A quick case for stone-count scoring

I don’t play many tournaments, only about four a year, and I’ve only been to a club a couple of times. Since I do all my playing online, where computer programs score the board for me, I am very poor at scoring my games on the board. This isn’t just inconvenient, it also makes it easier for scoring mistakes to occur since only one player (my opponent) is checking the scoring.

I’m sure there are a lot of other people, especially outside of Western Europe and East Asia, that don’t often get to play over the board and so have trouble scoring; not to mention beginners who have only recently learnt the rules of the game. The rulesets don’t make it easier: the strange amalgation of territorial and area scoring used by Western Go federations feels catered more to theoreticians than to practical play.

So, my case is for the international adoption of the simplest scoring ruleset: stone counting. The sequence of stone-count scoring is as follows:

  1. Remove all the dead stones from the board.
  2. Fill all of your territory with your own stones.
  3. Count how many stones are on the board. This can be done by rearrangement into two simple areas, paired removal of stones to see how many of one colour are left, or removal of all stones and counting in sets.

I would personally find this a lot easier; tell me if you would as well.

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Congratulations, you’ve just invented Ing Counting :sweat_smile:

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As @BHydden already noted, @bugcat’s suggestion seems to be very similar to Ing counting. However, another feature of Ing counting (that is missing from what @bugcat proposes) is that the each player should start with exactly 180 stones, which allows one to count the few stones left in the bowl (after filling in) instead of the many stones placed on the board. Ing even designed special bowls that help count the stones before the game (in order to ensure that each player starts with exactly 180).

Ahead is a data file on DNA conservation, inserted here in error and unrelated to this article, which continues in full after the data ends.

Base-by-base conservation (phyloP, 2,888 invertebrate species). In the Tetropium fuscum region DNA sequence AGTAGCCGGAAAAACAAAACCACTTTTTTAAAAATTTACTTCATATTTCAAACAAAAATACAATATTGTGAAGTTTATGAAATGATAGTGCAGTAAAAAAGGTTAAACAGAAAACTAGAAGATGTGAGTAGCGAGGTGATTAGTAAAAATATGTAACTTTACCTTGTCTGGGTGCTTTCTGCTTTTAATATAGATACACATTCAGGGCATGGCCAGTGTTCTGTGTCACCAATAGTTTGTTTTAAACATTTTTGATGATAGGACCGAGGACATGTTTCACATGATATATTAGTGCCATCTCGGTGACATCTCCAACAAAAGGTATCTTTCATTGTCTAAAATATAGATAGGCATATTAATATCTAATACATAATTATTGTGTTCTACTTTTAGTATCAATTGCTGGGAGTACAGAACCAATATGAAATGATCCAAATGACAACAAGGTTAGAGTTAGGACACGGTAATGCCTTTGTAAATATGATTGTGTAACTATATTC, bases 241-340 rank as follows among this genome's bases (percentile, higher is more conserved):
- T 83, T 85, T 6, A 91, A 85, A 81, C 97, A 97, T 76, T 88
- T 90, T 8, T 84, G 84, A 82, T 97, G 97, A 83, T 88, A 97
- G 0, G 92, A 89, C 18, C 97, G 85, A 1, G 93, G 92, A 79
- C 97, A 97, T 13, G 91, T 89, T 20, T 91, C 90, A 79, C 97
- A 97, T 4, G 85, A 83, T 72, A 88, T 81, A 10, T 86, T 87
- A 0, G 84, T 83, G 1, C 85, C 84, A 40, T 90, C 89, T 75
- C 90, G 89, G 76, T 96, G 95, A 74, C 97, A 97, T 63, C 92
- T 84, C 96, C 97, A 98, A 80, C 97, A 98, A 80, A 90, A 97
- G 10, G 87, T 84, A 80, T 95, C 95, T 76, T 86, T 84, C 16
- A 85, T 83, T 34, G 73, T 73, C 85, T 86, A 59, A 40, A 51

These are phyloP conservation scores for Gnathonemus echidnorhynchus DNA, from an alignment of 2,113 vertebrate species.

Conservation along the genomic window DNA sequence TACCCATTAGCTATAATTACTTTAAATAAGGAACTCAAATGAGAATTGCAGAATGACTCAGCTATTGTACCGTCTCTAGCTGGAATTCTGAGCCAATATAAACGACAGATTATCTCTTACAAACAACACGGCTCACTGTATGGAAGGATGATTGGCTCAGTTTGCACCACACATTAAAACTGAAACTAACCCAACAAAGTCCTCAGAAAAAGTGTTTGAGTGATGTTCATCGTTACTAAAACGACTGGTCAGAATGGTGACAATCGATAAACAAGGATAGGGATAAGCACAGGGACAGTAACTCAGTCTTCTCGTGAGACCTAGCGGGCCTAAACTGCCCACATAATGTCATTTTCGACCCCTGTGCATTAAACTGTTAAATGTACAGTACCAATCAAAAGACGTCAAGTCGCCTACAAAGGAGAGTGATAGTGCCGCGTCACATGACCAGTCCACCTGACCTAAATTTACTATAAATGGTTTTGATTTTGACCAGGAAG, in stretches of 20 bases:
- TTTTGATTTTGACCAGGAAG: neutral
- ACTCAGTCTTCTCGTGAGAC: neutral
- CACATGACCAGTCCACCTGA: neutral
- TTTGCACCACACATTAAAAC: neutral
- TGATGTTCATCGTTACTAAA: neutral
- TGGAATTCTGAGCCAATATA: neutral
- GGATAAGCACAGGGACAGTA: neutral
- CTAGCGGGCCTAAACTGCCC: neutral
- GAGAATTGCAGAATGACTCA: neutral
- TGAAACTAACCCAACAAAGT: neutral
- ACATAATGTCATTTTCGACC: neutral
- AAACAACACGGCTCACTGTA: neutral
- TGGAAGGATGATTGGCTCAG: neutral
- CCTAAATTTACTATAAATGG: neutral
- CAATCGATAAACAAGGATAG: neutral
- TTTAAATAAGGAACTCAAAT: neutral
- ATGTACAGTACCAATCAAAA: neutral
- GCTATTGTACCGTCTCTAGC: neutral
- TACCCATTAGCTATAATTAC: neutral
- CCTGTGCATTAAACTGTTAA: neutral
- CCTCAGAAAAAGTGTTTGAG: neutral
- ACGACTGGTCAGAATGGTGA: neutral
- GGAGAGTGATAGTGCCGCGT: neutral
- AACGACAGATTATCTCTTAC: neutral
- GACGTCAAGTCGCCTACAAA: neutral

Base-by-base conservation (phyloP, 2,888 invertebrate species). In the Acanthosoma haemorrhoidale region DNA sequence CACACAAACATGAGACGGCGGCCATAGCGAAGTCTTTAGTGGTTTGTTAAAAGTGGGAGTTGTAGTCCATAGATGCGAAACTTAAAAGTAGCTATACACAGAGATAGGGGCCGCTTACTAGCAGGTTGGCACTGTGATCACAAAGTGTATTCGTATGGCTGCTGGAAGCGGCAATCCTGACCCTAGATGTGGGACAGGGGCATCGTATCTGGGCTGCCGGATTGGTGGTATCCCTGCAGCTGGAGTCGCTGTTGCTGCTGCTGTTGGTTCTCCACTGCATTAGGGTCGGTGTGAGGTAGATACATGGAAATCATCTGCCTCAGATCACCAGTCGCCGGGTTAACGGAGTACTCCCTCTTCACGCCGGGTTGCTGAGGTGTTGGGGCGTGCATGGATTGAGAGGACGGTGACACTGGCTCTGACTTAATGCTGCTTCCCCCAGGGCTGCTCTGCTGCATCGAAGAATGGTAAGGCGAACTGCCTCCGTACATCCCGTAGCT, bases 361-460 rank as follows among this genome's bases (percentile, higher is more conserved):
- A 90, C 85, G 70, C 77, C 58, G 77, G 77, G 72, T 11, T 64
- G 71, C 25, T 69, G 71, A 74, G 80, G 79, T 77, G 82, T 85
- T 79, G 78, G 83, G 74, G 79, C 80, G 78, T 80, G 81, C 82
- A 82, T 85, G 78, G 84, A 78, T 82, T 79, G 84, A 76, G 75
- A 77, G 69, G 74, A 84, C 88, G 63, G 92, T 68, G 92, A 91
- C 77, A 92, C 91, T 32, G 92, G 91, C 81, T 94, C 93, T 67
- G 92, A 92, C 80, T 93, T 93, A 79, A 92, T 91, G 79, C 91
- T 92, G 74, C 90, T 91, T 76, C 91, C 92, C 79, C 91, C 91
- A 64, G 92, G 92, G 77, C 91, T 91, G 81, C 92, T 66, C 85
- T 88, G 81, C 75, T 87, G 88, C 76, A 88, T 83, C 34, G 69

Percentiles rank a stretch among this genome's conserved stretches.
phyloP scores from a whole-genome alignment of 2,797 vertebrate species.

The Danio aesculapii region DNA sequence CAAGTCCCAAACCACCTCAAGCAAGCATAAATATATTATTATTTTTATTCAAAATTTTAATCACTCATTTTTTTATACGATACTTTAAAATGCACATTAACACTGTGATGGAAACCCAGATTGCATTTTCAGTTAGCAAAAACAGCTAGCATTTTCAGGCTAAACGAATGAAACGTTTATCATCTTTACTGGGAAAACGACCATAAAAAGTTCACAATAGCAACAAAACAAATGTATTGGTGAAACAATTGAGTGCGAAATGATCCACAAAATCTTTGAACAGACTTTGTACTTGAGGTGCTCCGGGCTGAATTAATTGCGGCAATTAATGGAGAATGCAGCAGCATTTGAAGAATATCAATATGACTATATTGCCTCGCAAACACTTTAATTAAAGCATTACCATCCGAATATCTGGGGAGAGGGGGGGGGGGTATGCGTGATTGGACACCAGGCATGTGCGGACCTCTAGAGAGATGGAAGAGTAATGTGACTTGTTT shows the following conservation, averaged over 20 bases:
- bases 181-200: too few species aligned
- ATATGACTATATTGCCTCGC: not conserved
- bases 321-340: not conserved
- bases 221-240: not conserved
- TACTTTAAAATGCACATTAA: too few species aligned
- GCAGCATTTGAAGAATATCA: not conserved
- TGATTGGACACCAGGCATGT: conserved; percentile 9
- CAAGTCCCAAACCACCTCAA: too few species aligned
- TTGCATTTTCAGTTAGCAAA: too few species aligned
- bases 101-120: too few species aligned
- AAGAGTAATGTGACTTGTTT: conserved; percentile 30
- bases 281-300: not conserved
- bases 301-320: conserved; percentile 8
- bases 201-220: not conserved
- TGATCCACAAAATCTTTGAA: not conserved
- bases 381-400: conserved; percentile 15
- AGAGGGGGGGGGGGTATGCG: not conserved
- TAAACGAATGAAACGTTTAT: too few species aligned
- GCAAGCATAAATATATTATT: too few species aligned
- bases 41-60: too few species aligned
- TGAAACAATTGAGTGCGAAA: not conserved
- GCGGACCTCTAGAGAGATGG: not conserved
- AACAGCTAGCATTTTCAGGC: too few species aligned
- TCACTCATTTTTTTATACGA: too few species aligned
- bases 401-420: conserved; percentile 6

Ing counting just provides the same result as area scoring, which can already be done fairly efficiently. See https://senseis.xmp.net/?ChineseCounting and the https://senseis.xmp.net/?AGARules method for using Japanese style counting plus pass stones in order to get the area scoring result. Although I have not tried it, I feel that Ing counting would be less efficient for me.

When I saw the title, I thought that it was going to be about a different scoring system altogether: https://senseis.xmp.net/?StoneScoring

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The thing I don’t get about Ing Rules is that surely you’re sometimes going to need more than 360 stones because of long ko fights – there have been pro games over 400 moves. Are they going to supply more stones or call it a draw?

Just trade captured stones no? I give you ten prisoners and you give ten back.

Pretty sure this is what is done when you don’t have enough stones anyway (not anything to do with Ing rules specifically)

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For this kind of counting (which is basically area counting), you don’t need to know how many stones each played captured over the course of a game. So captured stones go straight back to the players bowl.

A board has 361 individual points and since each player needs 2 eyes to live 180 stones per player are enough.

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With ING/Chinese rules captures are just returned to your bowl. There is no need to keep track of prisoners.

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It is unlikely, but still possible for one player to have more than 180 stones on the board, and that player could be in either a winning or losing position (if a lot of those stones are strategically dead).

In practice, if the players run out of stones, they would simply borrow more from another set. Although the Ing rules don’t explicitly say what should be done, this seems to be the only reasonable thing to do.

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Just a side note. For all counting methods, the areas usually get rearranged to easy countable forms (mostly rectangles) to ease the counting process.

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Sure, that does take skill though when they’re not going into just two zones.